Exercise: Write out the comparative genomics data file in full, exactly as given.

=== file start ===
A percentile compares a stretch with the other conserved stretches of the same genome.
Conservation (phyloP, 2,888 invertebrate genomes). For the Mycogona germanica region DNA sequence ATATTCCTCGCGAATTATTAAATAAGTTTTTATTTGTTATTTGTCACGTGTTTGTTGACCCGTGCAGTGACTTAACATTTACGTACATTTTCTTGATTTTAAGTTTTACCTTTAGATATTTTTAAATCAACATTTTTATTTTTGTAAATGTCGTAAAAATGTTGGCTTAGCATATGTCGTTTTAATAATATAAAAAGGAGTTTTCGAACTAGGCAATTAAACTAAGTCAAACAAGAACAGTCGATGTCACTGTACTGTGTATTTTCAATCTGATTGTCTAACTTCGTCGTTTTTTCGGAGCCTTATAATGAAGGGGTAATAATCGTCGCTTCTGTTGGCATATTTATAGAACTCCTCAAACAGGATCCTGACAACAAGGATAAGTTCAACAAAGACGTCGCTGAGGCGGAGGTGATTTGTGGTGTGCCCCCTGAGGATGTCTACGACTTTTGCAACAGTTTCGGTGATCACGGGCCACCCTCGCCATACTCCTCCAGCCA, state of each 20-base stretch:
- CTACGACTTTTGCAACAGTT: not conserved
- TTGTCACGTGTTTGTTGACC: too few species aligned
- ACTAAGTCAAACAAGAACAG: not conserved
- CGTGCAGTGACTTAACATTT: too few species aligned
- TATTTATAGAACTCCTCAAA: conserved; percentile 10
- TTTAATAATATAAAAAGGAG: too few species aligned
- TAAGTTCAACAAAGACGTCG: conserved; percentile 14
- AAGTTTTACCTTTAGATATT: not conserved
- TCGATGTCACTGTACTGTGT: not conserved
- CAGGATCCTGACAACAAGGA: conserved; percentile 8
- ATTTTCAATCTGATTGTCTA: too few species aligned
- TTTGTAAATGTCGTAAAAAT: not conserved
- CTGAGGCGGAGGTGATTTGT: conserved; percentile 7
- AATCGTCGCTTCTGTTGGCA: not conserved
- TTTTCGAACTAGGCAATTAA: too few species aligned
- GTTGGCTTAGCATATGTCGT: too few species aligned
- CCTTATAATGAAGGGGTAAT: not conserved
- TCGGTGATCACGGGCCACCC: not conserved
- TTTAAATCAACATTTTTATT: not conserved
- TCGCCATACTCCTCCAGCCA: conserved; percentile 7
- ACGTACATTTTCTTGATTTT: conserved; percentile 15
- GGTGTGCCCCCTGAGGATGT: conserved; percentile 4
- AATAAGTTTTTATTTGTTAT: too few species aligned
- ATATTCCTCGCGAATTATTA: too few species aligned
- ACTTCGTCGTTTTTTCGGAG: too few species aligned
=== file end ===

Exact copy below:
A percentile compares a stretch with the other conserved stretches of the same genome.
Conservation (phyloP, 2,888 invertebrate genomes). For the Mycogona germanica region DNA sequence ATATTCCTCGCGAATTATTAAATAAGTTTTTATTTGTTATTTGTCACGTGTTTGTTGACCCGTGCAGTGACTTAACATTTACGTACATTTTCTTGATTTTAAGTTTTACCTTTAGATATTTTTAAATCAACATTTTTATTTTTGTAAATGTCGTAAAAATGTTGGCTTAGCATATGTCGTTTTAATAATATAAAAAGGAGTTTTCGAACTAGGCAATTAAACTAAGTCAAACAAGAACAGTCGATGTCACTGTACTGTGTATTTTCAATCTGATTGTCTAACTTCGTCGTTTTTTCGGAGCCTTATAATGAAGGGGTAATAATCGTCGCTTCTGTTGGCATATTTATAGAACTCCTCAAACAGGATCCTGACAACAAGGATAAGTTCAACAAAGACGTCGCTGAGGCGGAGGTGATTTGTGGTGTGCCCCCTGAGGATGTCTACGACTTTTGCAACAGTTTCGGTGATCACGGGCCACCCTCGCCATACTCCTCCAGCCA, state of each 20-base stretch:
- CTACGACTTTTGCAACAGTT: not conserved
- TTGTCACGTGTTTGTTGACC: too few species aligned
- ACTAAGTCAAACAAGAACAG: not conserved
- CGTGCAGTGACTTAACATTT: too few species aligned
- TATTTATAGAACTCCTCAAA: conserved; percentile 10
- TTTAATAATATAAAAAGGAG: too few species aligned
- TAAGTTCAACAAAGACGTCG: conserved; percentile 14
- AAGTTTTACCTTTAGATATT: not conserved
- TCGATGTCACTGTACTGTGT: not conserved
- CAGGATCCTGACAACAAGGA: conserved; percentile 8
- ATTTTCAATCTGATTGTCTA: too few species aligned
- TTTGTAAATGTCGTAAAAAT: not conserved
- CTGAGGCGGAGGTGATTTGT: conserved; percentile 7
- AATCGTCGCTTCTGTTGGCA: not conserved
- TTTTCGAACTAGGCAATTAA: too few species aligned
- GTTGGCTTAGCATATGTCGT: too few species aligned
- CCTTATAATGAAGGGGTAAT: not conserved
- TCGGTGATCACGGGCCACCC: not conserved
- TTTAAATCAACATTTTTATT: not conserved
- TCGCCATACTCCTCCAGCCA: conserved; percentile 7
- ACGTACATTTTCTTGATTTT: conserved; percentile 15
- GGTGTGCCCCCTGAGGATGT: conserved; percentile 4
- AATAAGTTTTTATTTGTTAT: too few species aligned
- ATATTCCTCGCGAATTATTA: too few species aligned
- ACTTCGTCGTTTTTTCGGAG: too few species aligned